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Peginterferon Alfa-2b or Alfa-2a with Ribavirin for Treatment of Hepatitis C Infection
John G. McHutchison, M.D., Eric J. Lawitz, M.D., Mitchell L. Shiffman, M.D., Andrew J. Muir, M.D., Greg W. Galler, M.D., Jonathan McCone, M.D., Lisa M. Nyberg, M.D., William M. Lee, M.D., Reem H. Ghalib, M.D., Eugene R.Schiff, M.D., Joseph S. Galati, M.D., Bruce R. Bacon, M.D., Mitchell N. Davis, M.D., Pabak Mukhopadhyay, Ph.D., Kenneth Koury, Ph.D., Stephanie Noviello, M.D., Lisa D. Pedicone, Ph.D., Clifford A. Brass, M.D., Janice K. Albrecht, Ph.D., and Mark S. Sulkowski, M.D., for the IDEAL Study Team*
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From the Duke Clinical Research Institute and Duke University Medical Center,Durham, NC (J.G.M., A.J.M.); Alamo Medical Research, San Antonio, TX (E.J.L.); Kelsey Research Foundation, Houston (G.W.G.); University of Texas Southwestern Medical Center, Dallas (W.M.L.); the Liver Institute at Methodist Dallas Medical Center, Dallas (R.H.G.); and Liver Specialists of Texas, Houston (J.S.G.); Virginia Commonwealth University, Richmond (M.L.S.); and Mount Vernon Endoscopy Center,Alexandria, VA (J.M.); Kaiser Permanente, San Diego Medical Center, San Diego, CA (L.M.N.); University of Miami Center for Liver Diseases, Miami (E.R.S.); and South Florida Center of Gastroenterology, Wellington (M.N.D.); Saint Louis University School of Medicine, St. Louis (B.R.B.); ScheringPlough Research Institute, Kenilworth, NJ (P.M., K.K., S.N., L.D.P., C.A.B., J.K.A.), and Johns HopkinsUniversity School of Medicine, Baltimore (M.S.S.). Address reprint requests to Dr. McHutchison at Duke Clinical Research Institute, Duke University Medical Center, P.O. Box 17969, Durham, NC 27715, or at firstname.lastname@example.org. *Additional members of the Individualized Dosing Efficacy vs. Flat Dosing to Assess Optimal Pegylated Interferon Therapy (IDEAL) study team are listed in the Appendix. This article(10.1056/NEJMoa0808010) was published on July 22, 2009, at NEJM.org. N Engl J Med 2009;361:580-93.
Copyright © 2009 Massachusetts Medical Society.
Treatment guidelines recommend the use of peginterferon alfa-2b or peginterferon alfa-2a in combination with ribavirin for chronic hepatitis C virus (HCV) infection. However, these regimens have not been adequately compared.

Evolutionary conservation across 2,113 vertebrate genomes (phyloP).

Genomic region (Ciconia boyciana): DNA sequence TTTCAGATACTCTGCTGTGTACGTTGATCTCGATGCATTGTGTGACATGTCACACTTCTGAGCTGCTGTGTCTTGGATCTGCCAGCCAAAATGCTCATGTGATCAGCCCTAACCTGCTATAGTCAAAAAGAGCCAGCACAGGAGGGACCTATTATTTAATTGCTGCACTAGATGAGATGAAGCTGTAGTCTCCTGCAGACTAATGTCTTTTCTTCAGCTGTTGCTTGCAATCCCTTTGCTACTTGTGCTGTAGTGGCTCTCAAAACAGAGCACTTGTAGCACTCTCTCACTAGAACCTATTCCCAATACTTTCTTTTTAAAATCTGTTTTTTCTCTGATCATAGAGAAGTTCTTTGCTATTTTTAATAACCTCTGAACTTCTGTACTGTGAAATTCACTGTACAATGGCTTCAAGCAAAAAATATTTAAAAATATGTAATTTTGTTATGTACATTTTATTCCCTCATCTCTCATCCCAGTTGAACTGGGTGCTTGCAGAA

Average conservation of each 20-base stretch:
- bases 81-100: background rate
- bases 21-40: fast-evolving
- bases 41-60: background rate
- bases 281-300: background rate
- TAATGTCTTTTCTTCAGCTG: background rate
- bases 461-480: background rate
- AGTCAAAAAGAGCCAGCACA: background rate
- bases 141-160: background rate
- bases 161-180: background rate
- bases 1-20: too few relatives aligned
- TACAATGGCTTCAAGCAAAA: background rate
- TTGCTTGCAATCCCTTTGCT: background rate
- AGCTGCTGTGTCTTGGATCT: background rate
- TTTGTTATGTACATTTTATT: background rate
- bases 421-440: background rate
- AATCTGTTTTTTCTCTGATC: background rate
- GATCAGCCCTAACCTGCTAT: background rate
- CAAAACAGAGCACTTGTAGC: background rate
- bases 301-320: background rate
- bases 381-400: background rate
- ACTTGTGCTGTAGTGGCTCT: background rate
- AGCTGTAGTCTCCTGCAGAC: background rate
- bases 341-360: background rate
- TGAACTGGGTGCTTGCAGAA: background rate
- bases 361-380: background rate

At 118sites, patients who had HCV genotype 1 infection and who had not previously been treated were randomly assigned to undergo 48 weeks of treatment with one of three regimens: peginterferon alfa-2b at a standard dose of 1.5 μg per kilogram of body weight per week or a low dose of 1.0 μg per kilogram per week, plus ribavirin at a dose of 800 to 1400 mg per day, or peginterferon alfa-2a at a dose of 180 μgper week plus ribavirin at a dose of 1000 to 1200 mg per day. We compared the rate of sustained virologic response and the safety and adverse-event profiles between the peginterferon alfa-2b regimens and between the standard-dose peginterferon alfa2b regimen and the peginterferon alfa-2a regimen.
Among 3070 patients, rates of sustained virologic response were similar among theregimens: 39.8% with standard-dose peginterferon alfa-2b, 38.0% with low-dose peginterferon alfa-2b, and 40.9% with peginterferon alfa-2a (P = 0.20 for standarddose vs. low-dose peginterferon alfa-2b; P = 0.57 for standard-dose peginterferon alfa-2b vs. peginterferon alfa-2a). Estimated differences in response rates were 1.8% (95% confidence interval [CI], −2.3 to 6.0) between standard-dose and low-dosepeginterferon alfa-2b and −1.1% (95% CI, −5.3 to 3.0) between standard-dose peginterferon alfa-2b and peginterferon alfa-2a. Relapse rates were 23.5% (95% CI, 19.9 to 27.2) for standard-dose peginterferon alfa-2b, 20.0% (95% CI, 16.4 to 23.6) for lowdose peginterferon alfa-2b, and 31.5% (95% CI, 27.9 to 35.2) for peginterferon alfa2a. The safety profile was similar among the three groups; serious...